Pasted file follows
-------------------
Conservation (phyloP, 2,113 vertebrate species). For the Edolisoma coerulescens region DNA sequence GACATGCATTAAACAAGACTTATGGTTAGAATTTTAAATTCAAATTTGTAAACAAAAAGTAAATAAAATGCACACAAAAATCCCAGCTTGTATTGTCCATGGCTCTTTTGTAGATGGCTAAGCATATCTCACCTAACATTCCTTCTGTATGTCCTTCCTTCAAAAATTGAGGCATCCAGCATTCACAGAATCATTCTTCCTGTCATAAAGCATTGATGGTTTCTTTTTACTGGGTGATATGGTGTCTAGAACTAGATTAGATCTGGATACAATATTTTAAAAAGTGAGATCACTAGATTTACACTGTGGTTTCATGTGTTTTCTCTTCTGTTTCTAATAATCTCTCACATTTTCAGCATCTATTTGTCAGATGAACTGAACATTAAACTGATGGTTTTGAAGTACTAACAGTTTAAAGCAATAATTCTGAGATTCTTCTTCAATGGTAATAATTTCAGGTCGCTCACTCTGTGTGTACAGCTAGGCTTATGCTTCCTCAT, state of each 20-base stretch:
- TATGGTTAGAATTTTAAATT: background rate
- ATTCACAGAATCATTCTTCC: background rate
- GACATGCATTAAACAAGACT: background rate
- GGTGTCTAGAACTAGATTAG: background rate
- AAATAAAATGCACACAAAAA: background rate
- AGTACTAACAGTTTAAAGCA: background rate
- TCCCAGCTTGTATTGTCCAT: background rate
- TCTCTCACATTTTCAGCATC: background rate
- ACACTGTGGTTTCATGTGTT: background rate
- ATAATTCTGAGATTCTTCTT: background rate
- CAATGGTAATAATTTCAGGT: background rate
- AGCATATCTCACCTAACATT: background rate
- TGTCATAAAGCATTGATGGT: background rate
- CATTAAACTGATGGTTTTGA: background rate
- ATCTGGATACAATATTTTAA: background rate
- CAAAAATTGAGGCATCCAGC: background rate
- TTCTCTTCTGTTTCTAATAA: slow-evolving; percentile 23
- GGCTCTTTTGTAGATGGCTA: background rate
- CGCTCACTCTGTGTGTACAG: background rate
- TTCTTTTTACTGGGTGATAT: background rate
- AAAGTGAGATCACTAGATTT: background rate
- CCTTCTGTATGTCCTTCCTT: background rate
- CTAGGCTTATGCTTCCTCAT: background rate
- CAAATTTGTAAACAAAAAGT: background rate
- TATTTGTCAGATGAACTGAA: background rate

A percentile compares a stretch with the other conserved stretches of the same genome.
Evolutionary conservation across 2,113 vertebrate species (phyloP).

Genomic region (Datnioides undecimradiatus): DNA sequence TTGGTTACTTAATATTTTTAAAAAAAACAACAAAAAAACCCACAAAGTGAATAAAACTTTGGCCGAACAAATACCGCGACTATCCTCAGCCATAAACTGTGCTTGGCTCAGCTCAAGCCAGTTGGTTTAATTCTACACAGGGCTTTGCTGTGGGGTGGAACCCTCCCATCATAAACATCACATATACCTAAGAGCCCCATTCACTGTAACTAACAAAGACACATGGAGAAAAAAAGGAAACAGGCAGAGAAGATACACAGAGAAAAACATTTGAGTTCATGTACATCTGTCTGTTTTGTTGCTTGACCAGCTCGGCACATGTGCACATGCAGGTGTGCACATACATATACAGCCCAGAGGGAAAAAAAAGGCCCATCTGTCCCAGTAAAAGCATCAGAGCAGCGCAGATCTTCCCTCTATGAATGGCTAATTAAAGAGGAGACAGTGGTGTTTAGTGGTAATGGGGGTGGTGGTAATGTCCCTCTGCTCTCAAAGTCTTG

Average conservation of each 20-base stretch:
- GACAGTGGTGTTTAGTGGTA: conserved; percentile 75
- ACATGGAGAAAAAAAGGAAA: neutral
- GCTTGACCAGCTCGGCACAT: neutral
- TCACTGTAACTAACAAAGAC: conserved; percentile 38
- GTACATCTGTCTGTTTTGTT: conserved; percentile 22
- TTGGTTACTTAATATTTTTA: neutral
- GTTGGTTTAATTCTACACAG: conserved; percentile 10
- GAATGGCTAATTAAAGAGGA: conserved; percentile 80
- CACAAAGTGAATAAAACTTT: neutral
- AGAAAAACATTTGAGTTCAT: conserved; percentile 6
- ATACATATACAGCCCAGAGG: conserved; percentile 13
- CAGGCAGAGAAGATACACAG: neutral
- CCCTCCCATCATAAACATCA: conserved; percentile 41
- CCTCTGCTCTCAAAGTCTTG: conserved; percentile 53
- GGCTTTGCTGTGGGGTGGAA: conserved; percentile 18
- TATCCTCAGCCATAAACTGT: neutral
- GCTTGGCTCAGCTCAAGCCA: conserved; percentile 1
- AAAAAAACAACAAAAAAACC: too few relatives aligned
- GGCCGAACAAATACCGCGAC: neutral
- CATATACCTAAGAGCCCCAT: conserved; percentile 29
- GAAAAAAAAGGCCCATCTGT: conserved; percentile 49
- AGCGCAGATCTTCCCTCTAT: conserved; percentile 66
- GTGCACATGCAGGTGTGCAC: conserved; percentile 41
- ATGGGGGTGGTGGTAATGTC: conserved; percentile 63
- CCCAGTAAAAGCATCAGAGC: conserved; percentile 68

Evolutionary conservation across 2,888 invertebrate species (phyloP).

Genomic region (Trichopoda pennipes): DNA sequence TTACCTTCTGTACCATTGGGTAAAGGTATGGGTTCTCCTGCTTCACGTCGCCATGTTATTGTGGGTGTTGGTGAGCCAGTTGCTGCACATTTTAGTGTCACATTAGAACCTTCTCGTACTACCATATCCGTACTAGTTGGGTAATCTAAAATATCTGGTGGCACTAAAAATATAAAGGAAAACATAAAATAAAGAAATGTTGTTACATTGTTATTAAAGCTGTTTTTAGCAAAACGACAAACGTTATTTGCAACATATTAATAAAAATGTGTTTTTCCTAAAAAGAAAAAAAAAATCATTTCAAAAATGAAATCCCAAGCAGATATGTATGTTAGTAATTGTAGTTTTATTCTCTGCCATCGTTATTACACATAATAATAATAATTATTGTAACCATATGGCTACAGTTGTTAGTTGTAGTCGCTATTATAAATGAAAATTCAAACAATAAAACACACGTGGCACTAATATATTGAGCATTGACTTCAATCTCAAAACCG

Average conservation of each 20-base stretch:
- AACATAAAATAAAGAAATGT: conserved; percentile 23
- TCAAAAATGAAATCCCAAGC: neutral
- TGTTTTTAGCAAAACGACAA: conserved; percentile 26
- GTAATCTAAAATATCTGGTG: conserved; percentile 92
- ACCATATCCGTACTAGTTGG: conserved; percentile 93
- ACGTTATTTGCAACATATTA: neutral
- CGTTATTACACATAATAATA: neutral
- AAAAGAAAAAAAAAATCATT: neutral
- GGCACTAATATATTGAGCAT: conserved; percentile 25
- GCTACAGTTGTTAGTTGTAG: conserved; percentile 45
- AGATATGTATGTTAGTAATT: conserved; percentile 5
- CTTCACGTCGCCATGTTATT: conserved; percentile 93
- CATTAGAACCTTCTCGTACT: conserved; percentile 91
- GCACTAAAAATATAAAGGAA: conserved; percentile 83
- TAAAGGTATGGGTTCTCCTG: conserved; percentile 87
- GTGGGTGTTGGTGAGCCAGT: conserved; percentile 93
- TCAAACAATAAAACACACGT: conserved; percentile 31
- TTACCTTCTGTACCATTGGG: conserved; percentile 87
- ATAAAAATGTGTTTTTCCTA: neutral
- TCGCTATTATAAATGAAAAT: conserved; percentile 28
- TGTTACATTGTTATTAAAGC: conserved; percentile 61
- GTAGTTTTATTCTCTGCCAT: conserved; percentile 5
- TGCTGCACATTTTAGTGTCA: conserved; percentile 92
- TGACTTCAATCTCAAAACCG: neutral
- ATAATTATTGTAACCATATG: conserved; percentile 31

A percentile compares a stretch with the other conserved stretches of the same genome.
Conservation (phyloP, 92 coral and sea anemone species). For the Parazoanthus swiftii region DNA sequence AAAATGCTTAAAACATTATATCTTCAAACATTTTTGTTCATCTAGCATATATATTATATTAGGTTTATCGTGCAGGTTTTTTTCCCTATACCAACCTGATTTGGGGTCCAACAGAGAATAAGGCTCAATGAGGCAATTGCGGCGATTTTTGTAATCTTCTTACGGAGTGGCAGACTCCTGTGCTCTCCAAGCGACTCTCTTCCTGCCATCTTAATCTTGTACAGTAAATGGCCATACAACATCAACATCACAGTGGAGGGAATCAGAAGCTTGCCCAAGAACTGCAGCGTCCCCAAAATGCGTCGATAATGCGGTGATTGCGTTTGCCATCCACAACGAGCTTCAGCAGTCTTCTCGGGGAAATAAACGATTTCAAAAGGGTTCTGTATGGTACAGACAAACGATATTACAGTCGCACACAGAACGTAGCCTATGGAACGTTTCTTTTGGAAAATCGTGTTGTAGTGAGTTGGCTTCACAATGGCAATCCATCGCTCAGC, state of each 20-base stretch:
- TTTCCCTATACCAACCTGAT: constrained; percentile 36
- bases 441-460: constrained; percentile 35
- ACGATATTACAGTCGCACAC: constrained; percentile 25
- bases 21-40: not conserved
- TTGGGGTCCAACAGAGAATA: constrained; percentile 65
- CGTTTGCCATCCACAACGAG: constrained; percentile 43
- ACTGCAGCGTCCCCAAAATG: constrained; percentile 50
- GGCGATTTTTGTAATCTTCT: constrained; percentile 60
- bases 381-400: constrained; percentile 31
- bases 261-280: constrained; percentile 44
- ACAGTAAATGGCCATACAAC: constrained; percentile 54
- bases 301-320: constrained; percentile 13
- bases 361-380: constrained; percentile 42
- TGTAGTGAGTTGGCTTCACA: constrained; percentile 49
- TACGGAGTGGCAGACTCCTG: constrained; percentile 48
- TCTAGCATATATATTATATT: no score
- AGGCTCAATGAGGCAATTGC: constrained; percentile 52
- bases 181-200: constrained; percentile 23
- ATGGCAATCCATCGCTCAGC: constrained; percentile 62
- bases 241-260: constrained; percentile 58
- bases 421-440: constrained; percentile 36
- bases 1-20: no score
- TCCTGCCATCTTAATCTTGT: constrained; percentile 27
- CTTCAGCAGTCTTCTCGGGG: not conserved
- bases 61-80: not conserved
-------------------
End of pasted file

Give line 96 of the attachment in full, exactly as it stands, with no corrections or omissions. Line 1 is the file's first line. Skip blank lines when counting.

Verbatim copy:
- ACAGTAAATGGCCATACAAC: constrained; percentile 54